Asking Open-ended Questions Brings Clarity


open-ended questions are a powerful coaching technique

Asking open-ended questions is one of the most productive coaching techniques.

Conflict shows up every day in our lives in one form or another. It can be over which route you take to a destination or a tough situation at work. Taking time to think it through and ask more questions is typically when you get the relief of that “AHA” moment of clarity.

Not just any old question. Closed-ended questions that be answered with a “yes, no, or I don’t know”, give you no further information.  Asking an open-ended question begs for more information which can be critically revealing.

A while back, my client Darrell and I were going through a list of his current clients in order to make some decisions on which ones were good for him to continue working with, while also wondering if there were any that he should drop. Darrell was a big man, a retired NFL player, so I found it surprising when he told me he was intimidated by one particular client. Darrell felt he had to let him go.

Dreaded answering the phone

Even though I couldn’t imagine Darrell being intimidated by anyone, he shared with me that this particular client treated him like he was an idiot, questioning every transaction they did together. Darrell dreaded answering his phone when he saw the man’s name come up on his caller ID.

To complicate matters further, this client gave him more business than any of his other clients. In spite of how profitable their relationship was, he was anxious to stop working with this guy because he was tired of being treated poorly.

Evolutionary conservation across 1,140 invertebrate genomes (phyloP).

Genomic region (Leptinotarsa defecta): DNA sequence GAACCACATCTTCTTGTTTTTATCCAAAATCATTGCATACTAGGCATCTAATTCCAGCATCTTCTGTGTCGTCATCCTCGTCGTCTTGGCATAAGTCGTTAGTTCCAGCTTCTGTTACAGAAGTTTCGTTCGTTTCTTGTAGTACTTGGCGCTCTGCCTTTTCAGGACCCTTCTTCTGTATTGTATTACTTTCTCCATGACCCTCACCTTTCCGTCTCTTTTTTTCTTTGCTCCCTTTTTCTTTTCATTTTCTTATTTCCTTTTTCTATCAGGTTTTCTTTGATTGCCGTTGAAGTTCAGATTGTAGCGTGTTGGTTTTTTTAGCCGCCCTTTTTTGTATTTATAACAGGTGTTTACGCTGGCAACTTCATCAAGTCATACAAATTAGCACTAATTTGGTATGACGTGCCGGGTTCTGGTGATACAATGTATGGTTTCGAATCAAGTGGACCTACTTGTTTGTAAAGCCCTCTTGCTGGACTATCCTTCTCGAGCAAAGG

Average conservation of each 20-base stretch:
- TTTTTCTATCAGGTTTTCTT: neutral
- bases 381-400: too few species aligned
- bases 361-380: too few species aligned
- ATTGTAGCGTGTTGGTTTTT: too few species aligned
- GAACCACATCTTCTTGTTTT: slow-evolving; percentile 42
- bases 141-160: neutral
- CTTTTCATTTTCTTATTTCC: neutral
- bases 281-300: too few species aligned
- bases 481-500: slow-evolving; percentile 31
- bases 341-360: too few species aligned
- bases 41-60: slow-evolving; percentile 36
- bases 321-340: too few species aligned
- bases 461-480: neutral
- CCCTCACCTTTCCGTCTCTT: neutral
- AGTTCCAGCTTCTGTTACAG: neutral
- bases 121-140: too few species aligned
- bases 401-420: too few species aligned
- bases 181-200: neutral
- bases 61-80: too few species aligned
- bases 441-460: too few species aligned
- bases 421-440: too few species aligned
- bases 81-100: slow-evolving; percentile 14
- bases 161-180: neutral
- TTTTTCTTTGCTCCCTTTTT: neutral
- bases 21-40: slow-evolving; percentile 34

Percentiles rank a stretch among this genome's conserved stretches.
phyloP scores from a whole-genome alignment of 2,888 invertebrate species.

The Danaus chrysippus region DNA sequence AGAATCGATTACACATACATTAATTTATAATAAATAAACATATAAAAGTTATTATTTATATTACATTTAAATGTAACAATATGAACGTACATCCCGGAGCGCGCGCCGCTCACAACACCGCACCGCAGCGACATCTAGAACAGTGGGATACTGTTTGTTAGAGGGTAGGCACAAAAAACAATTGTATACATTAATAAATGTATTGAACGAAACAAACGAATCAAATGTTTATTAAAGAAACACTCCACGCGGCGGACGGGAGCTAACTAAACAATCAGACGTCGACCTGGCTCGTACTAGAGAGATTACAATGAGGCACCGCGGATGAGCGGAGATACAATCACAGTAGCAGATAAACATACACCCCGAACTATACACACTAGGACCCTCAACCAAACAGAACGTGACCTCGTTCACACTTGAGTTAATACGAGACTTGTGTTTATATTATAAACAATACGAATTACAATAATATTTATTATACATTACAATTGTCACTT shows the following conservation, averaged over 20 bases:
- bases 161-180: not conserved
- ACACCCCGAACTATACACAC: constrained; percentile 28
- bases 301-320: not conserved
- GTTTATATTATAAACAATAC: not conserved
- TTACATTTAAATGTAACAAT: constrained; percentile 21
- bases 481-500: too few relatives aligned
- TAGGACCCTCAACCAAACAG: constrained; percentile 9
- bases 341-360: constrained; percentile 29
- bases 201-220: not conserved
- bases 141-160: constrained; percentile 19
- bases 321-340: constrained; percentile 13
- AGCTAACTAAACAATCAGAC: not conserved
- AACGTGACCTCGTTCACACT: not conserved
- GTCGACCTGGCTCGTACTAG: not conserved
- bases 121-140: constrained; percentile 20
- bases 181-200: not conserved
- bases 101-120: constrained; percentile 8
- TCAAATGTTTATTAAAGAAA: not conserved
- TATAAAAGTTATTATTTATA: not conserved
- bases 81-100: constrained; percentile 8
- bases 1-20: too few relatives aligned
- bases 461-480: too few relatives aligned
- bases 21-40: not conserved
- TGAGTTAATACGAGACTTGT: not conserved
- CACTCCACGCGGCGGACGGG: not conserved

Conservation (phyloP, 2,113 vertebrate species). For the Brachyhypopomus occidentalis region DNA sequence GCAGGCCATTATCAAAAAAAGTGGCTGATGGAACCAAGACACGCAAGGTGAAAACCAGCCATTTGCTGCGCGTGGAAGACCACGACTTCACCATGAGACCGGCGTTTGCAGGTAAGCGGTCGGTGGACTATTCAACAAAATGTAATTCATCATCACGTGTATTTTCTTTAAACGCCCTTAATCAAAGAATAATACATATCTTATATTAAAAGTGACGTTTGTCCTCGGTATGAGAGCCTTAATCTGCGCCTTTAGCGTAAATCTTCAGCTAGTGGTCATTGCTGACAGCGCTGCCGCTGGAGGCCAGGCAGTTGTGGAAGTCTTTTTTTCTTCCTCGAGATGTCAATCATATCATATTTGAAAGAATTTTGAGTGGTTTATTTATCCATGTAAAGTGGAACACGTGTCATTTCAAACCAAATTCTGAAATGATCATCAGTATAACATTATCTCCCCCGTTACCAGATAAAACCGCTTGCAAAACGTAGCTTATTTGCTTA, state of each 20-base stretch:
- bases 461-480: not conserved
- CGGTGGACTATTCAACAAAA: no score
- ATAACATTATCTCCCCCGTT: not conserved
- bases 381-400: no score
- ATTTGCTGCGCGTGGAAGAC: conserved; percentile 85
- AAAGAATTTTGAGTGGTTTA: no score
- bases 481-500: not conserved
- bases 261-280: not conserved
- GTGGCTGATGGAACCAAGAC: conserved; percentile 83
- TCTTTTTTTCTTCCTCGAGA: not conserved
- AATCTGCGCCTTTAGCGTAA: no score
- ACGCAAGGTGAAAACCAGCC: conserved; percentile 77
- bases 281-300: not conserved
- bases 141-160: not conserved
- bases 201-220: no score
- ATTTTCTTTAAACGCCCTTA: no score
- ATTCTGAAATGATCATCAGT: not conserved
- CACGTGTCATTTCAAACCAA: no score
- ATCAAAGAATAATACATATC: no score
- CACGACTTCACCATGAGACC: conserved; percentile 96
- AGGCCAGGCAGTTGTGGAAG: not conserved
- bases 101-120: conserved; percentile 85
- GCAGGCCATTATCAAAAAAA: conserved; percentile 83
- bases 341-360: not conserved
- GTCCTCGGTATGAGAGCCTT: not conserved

Now was the perfect time to ask an open-ended question! I gave Darrell the homework of calling his client and asking, “Somewhere along the way you seem to have lost your trust in me. Help me understand….” The client roared with laughter and said he treats everyone like an ass and that he actually loved working with Darrell and had great respect for him. This was certainly not at all what Darrell expected to hear!

With one conversation their entire relationship changed. They now look forward to working together and challenging each other with a great deal of laughter! Understanding each other’s behavior, the path is clear for effective communication.

It took the right question

Imagine the alternative – walking away from a really good client because Darrell failed to discover the truth. Something he finally did simply by asking an open-ended question

What assumptions have you made about relationships at work or the rest of your life? The next time conflict shows up, give yourself a chance to look at the situation without your emotions involved. Take a breath, get curious and ask these questions:

  • What do I know about this situation to be true?
  • What stories am I making up?
  • What assumptions have I made?
  • What questions do I need to ask?
  • What is absolutely right about getting into this situation?
  • What lessons have I learned and how did I grow?

Be the example for others on how to handle conflict. Show your leadership skills and help others to calm down by simply asking curious questions rather than simple agree/disagree questions which give you a data point but nothing more.

There is a beauty in open-ended questions and how they can change everything.

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